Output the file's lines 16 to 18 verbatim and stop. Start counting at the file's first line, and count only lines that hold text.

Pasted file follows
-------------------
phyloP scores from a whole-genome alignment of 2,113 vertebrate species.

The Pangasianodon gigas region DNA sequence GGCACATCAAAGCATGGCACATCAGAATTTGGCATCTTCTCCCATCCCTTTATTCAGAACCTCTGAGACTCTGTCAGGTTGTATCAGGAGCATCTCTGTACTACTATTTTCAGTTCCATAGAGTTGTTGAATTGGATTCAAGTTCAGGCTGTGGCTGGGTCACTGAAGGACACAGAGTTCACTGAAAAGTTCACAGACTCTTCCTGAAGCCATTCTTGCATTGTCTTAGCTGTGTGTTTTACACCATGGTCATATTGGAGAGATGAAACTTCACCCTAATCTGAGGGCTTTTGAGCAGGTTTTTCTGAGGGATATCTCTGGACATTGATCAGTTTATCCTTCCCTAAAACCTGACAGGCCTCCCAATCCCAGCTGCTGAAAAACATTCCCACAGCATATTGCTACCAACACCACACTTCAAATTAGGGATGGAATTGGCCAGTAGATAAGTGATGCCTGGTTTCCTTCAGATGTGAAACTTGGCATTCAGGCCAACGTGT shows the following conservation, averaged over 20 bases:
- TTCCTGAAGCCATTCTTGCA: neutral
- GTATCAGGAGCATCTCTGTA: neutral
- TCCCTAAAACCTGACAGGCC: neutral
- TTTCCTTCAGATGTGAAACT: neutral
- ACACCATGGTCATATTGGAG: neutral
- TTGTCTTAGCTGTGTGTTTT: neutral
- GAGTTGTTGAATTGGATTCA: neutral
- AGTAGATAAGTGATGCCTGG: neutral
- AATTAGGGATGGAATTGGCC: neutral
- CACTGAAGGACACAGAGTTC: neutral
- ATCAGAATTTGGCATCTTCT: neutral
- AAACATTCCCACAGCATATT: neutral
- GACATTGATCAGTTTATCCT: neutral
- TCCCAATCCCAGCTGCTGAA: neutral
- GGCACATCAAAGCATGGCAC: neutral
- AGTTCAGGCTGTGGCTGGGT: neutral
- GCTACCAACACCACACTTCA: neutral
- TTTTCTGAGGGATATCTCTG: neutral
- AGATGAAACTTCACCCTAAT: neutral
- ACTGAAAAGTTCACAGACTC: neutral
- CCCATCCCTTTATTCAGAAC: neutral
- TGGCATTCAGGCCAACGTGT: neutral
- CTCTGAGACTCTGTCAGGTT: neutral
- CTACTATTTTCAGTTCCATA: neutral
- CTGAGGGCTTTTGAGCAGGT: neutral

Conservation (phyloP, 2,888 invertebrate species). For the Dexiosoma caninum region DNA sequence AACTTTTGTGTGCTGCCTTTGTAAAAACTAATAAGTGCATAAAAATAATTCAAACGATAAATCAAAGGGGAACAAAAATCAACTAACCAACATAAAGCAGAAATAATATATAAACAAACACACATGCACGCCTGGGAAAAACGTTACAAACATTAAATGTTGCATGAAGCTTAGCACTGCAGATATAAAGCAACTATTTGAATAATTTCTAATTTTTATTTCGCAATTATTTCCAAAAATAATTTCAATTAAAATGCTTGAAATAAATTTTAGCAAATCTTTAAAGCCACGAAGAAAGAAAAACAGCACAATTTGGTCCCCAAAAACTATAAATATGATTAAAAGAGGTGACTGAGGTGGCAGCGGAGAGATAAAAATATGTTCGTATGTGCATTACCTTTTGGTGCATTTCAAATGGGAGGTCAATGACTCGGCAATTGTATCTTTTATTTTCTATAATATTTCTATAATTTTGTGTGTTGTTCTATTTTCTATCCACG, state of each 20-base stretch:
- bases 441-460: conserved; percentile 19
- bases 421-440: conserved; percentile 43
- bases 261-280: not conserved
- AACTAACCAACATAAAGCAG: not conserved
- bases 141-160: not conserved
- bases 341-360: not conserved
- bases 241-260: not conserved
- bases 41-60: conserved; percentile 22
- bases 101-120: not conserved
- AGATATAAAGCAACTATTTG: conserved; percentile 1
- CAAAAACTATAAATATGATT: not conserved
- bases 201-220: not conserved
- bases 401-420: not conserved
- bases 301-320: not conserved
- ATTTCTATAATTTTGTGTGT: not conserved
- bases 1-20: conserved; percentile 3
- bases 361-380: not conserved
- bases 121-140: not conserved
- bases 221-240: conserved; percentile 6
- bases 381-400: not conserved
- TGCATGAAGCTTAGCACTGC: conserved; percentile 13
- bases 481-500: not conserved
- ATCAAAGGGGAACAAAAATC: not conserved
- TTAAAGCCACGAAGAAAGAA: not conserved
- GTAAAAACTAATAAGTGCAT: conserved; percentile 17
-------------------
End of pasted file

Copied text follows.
- TCCCAATCCCAGCTGCTGAA: neutral
- GGCACATCAAAGCATGGCAC: neutral
- AGTTCAGGCTGTGGCTGGGT: neutral